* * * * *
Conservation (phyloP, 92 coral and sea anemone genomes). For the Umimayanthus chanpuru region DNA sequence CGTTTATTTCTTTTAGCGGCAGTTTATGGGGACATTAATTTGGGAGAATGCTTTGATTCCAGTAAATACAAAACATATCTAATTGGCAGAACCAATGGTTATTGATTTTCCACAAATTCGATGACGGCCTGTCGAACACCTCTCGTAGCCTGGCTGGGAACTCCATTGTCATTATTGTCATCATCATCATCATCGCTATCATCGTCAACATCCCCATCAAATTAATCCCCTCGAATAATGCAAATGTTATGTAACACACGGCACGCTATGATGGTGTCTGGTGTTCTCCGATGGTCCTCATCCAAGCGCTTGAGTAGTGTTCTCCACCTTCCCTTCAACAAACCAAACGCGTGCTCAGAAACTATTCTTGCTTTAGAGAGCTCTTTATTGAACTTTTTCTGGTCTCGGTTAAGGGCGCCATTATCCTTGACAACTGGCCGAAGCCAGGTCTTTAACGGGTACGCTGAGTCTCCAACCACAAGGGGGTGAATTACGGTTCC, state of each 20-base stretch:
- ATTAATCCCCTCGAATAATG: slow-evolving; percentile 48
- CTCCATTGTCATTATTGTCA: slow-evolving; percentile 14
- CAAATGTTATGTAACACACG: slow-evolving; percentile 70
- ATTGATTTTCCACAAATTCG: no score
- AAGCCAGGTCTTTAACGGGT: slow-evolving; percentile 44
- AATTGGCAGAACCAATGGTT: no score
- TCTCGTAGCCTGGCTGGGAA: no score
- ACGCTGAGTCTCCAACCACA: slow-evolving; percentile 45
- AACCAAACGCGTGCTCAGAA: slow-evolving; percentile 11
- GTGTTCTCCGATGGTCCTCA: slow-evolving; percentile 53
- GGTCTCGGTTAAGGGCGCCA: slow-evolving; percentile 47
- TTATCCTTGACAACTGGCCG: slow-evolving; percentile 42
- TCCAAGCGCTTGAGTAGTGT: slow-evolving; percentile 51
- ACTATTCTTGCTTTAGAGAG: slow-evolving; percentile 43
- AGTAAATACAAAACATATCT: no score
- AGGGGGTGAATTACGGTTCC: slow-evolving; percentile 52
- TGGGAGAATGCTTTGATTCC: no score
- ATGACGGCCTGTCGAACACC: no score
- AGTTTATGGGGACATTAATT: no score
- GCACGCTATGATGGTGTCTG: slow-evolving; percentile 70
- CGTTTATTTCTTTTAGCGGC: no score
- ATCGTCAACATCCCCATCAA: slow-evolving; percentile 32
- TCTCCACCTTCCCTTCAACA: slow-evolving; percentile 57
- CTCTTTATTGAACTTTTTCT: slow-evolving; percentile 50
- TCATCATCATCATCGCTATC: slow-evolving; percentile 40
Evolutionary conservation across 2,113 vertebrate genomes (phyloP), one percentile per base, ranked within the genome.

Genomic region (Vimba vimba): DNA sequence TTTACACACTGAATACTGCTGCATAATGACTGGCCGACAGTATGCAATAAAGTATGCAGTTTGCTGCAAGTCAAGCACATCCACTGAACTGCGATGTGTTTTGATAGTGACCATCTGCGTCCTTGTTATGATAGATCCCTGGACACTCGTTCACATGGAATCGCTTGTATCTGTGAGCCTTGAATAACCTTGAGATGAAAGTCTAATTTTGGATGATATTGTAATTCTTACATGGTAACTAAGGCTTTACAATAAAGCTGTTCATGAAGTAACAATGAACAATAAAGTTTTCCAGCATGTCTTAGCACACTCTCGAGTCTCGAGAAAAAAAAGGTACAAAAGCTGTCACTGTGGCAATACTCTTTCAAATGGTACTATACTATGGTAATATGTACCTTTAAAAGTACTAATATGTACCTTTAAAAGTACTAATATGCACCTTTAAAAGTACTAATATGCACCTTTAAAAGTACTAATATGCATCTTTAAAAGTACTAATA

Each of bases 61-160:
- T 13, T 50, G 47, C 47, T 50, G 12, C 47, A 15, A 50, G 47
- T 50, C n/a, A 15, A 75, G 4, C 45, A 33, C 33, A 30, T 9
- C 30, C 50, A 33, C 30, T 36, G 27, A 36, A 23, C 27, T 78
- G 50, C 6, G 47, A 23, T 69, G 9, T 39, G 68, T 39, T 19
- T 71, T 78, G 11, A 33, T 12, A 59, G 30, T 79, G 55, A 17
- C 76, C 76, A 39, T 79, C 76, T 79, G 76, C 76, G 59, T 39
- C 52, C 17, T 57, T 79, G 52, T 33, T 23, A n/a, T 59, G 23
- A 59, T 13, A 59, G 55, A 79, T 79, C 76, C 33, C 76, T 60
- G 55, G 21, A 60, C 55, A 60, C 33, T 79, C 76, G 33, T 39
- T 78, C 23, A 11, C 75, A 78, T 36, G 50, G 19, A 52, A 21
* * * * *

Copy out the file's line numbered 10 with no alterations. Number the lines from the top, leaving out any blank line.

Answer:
- AACCAAACGCGTGCTCAGAA: slow-evolving; percentile 11